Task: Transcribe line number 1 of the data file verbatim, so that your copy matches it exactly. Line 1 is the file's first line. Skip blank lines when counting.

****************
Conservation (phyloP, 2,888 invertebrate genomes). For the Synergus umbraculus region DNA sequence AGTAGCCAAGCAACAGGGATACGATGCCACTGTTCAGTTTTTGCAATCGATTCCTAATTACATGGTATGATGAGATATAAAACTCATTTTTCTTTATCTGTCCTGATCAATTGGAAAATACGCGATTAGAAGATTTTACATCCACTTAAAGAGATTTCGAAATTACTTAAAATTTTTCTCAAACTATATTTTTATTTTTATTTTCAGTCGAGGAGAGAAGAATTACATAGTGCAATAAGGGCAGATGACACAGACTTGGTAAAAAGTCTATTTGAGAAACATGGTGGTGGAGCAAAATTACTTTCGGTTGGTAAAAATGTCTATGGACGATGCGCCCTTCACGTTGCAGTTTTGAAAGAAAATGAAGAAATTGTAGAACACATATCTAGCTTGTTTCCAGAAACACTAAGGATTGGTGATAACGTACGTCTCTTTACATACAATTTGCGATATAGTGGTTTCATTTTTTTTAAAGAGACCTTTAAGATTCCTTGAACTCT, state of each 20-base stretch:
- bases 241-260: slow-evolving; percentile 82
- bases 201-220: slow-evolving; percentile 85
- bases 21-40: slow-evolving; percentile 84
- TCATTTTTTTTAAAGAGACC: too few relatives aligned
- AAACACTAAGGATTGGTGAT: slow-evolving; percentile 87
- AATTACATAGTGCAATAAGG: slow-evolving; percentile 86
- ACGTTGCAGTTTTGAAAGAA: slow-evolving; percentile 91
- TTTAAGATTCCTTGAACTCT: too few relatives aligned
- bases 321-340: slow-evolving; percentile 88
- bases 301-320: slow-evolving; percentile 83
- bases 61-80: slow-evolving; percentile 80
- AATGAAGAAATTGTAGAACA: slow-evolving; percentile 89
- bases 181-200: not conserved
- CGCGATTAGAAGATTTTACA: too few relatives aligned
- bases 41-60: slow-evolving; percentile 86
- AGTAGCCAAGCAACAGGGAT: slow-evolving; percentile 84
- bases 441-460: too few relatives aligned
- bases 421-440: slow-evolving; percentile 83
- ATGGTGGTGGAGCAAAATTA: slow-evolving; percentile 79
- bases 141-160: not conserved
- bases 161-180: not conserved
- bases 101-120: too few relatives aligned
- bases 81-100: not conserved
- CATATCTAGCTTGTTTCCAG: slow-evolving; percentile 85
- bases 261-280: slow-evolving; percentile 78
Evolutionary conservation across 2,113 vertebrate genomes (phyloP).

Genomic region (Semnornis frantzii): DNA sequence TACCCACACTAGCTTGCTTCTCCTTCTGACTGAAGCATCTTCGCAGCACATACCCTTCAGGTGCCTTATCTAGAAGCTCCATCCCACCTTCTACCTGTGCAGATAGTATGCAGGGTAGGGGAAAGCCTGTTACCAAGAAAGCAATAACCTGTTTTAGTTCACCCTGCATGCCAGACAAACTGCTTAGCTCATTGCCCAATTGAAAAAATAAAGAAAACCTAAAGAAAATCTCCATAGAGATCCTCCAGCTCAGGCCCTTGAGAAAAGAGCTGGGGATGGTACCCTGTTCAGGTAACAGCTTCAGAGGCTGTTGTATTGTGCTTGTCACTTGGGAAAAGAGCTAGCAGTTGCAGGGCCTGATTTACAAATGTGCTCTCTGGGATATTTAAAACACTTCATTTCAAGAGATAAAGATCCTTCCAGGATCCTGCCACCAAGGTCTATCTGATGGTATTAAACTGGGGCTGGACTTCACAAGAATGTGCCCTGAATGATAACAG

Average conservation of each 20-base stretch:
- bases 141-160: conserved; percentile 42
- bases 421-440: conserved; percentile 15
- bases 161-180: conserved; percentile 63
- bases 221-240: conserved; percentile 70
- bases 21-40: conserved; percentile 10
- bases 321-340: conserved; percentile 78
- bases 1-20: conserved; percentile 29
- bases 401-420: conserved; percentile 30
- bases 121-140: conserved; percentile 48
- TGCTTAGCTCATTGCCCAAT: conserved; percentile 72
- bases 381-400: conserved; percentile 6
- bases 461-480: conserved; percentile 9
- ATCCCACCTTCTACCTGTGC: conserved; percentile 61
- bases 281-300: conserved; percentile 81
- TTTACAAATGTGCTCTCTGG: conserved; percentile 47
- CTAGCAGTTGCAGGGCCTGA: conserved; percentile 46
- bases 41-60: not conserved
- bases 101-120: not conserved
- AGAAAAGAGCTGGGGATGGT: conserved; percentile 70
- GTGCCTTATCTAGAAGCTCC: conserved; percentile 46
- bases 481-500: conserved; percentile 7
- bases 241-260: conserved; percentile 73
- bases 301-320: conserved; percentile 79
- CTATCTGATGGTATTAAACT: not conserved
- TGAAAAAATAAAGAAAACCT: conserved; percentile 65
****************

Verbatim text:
Conservation (phyloP, 2,888 invertebrate genomes). For the Synergus umbraculus region DNA sequence AGTAGCCAAGCAACAGGGATACGATGCCACTGTTCAGTTTTTGCAATCGATTCCTAATTACATGGTATGATGAGATATAAAACTCATTTTTCTTTATCTGTCCTGATCAATTGGAAAATACGCGATTAGAAGATTTTACATCCACTTAAAGAGATTTCGAAATTACTTAAAATTTTTCTCAAACTATATTTTTATTTTTATTTTCAGTCGAGGAGAGAAGAATTACATAGTGCAATAAGGGCAGATGACACAGACTTGGTAAAAAGTCTATTTGAGAAACATGGTGGTGGAGCAAAATTACTTTCGGTTGGTAAAAATGTCTATGGACGATGCGCCCTTCACGTTGCAGTTTTGAAAGAAAATGAAGAAATTGTAGAACACATATCTAGCTTGTTTCCAGAAACACTAAGGATTGGTGATAACGTACGTCTCTTTACATACAATTTGCGATATAGTGGTTTCATTTTTTTTAAAGAGACCTTTAAGATTCCTTGAACTCT, state of each 20-base stretch: